A quarter of mobile network customers won’t be back if you suffer a signalling hack
Although the security hype remains focused on now-routine cybercrime such as denial of service attacks and hacks to the systems of large brands, network security, and signalling security in particular, is often overlooked. This happens even though it’s a business-affecting issue for mobile operators, writes George Malim.
In fact, research commissioned by Evolved Intelligence, a provider of roaming, fraud and security systems to operators, has found that 25% of customers would change their operator if it suffered an attack by fraudsters that hijacked its SS7 signalling system. SS7 is specifically at risk because a system vulnerability means that hackers can read users’ texts, listen to calls and track mobile phone users.
The research, conducted by mobilesquared among 2,000 respondents on behalf of the vendor, uncovered that 80% of customers would lose trust in their mobile operator’s brand. In addition, when the study focused on users that already suffered an attack, it found that 33% had already changed or intended to switch provider.
However, there is generally-low awareness of SS7 vulnerability – the research uncovered that approximately 14% of respondents were aware of the issue. Even among these, there was some uncertainty as to the nature of SS7 security attacks and more recognisable events such as breaches in phone app security.
“This is consumer research,” said Steve Buck, the product director at Evolved Intelligence. “In the enterprise market the responses would be different because operators can probably upsell them security but for consumers, it’s a hygiene factor – they expect it and probably won’t pay for it.”
That’s part of the challenge. Customers expect operators to secure their calls and prevent interception of voicemails and texts but doing so comes at a cost. “Once people are told about the issue, the survey uncovered there was a big impact on churn with 25% saying they would leave – that’s a business case in its own right,” added Buck.
That case is likely to become stronger as awareness of mobile network security issues increases. The research found that security was customers’ second-greatest concern, after price, demonstrating it is gaining awareness.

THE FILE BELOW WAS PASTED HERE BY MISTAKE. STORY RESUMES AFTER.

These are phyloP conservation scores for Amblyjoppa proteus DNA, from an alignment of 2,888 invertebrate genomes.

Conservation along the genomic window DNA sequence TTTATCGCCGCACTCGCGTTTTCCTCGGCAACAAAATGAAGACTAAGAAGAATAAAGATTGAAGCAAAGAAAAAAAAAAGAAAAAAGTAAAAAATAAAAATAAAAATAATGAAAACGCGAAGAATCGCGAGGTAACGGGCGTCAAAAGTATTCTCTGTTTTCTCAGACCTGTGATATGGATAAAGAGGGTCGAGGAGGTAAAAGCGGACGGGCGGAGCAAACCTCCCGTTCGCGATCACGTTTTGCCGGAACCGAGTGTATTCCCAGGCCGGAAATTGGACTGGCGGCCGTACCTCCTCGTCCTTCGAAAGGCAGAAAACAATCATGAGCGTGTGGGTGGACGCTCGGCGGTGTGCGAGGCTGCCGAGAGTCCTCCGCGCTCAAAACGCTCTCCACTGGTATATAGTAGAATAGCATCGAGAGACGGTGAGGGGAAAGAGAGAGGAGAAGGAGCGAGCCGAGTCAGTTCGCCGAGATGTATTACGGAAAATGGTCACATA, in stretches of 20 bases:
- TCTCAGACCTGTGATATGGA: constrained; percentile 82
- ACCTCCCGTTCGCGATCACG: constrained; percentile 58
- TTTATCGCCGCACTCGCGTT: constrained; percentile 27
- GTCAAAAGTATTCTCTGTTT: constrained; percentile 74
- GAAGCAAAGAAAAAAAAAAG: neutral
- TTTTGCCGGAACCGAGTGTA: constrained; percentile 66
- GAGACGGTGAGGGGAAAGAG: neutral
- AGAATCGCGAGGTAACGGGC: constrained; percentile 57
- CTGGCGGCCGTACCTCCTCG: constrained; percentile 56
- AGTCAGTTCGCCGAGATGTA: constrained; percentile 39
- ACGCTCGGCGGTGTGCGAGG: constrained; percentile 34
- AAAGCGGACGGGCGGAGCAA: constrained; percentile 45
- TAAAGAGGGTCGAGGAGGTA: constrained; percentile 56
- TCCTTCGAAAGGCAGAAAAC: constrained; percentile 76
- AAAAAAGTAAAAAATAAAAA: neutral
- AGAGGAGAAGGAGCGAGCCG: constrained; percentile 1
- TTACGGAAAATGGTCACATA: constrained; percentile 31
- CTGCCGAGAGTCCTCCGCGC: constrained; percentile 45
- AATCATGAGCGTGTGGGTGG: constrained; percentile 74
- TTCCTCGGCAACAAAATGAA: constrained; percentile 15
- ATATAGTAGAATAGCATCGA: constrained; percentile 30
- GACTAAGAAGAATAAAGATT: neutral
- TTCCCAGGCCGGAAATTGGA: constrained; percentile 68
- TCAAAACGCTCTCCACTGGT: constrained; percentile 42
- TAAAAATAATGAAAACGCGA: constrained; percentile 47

“It’s clear that security is becoming a priority for consumers as their awareness of cyber-attacks increases,” said Nick Lane, the founder and chief insight analyst at mobilesquared. “They believe their mobile device is secure but the networks are a different matter and the research shows that trust in the mobile operator will become a major differentiator. Once consumers understand the network threat from SS7 fraudsters, protection will become almost as important as price, when selecting their next mobile operator.”
The need to put SS7 security in place is therefore becoming a requirement for mobile operators if they are continue to serve customers responsibly and avoid damaging their brands. Although, brand damage from security incidents can be relatively easily calculated, Evolved Intelligence, which has 60 service implementations at 50 operators worldwide, wanted to use the research to go beyond that and assess wider business damage, largely from the point of view of churn caused by security attacks to SS7.
Extending awareness of those use cases may take further time but operators are already using SS7 security as a marketing tool. “If you’ve got it and others don’t, you can turn it to your benefit,” added Buck. “ For example, Deutsche Telekom in Germany put out a press release [to this effect] when O2-Telefónica was attacked.”
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